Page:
Exit Through The Gift Shop plays out like Banksy is the puppeteer and Guetta is the puppet that is used to make a point about art.  The people who line up for blocks to get a glimpse at the latest street, pop culture art, really know what art is or is it just a familiar hype that they are accustomed to being apart of that gets them to see the gallery?  Can people be easily swayed and made to think what is good art?  The film raises more questions than it does answers, but it plays the situation off perfectly.  It’s a documentary that is almost too good to be true.  Both having the ability to subversively discuss what constitutes art, but also capturing art in its essence through video footage of other artists and the buildup up Mr. Brainwash.  Whether a fabrication or real, the documentary does manage to toy with the notion of art by making a documentary that gets us to think about what we are seeing and if it can be taken at face value.  The title is a nice little play on the notion of the rampant commercialism of art and how people value it.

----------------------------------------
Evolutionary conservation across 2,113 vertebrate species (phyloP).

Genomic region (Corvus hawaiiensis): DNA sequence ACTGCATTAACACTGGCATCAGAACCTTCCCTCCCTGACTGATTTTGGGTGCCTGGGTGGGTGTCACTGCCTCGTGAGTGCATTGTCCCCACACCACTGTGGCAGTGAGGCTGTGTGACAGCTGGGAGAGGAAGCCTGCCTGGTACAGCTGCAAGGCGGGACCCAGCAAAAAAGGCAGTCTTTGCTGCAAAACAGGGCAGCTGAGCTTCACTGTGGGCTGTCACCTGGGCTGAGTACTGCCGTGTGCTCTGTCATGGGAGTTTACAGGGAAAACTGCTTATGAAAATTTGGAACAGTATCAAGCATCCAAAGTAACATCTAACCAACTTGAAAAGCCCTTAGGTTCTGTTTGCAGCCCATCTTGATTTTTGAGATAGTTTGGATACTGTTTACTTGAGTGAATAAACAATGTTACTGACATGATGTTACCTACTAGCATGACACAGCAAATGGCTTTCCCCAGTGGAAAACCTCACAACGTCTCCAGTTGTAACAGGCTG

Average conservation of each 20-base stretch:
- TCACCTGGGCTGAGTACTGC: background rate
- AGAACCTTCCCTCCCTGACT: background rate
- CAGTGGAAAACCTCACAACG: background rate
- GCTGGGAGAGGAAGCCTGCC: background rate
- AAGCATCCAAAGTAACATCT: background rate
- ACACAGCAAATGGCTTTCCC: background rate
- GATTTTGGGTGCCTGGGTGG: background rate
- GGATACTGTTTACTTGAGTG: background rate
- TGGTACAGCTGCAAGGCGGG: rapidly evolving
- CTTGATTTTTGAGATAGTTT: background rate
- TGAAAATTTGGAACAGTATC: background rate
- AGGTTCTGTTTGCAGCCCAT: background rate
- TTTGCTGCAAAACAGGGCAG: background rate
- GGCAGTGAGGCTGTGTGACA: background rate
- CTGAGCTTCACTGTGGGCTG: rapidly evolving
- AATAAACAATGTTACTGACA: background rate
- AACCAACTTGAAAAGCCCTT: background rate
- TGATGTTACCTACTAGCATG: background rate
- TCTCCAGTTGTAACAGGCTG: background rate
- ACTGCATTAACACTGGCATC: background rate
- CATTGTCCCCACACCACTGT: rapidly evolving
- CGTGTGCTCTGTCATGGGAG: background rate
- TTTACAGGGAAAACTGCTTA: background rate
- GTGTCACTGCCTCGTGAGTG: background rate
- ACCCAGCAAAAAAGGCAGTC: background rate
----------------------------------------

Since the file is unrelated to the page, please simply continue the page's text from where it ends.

Check out the film on Netflix Streaming and watch an interesting, Oscar nominated film play out like a surreal, performance art piece.  Draw your own conclusion if you will.

*images via RottenTomatoes

About Nick
I am just another blogger putting his thoughts into a website. My love is movies so most of my musings will be movie related. I work as an online marketer for an advertising company and when I am not earning a paycheck, I moonlight as a vigilante film blogger.

One Response to Documentary of the Day – Exit Through The Gift Shop

  1. Pete says:

    Brilliant film. Great write-up!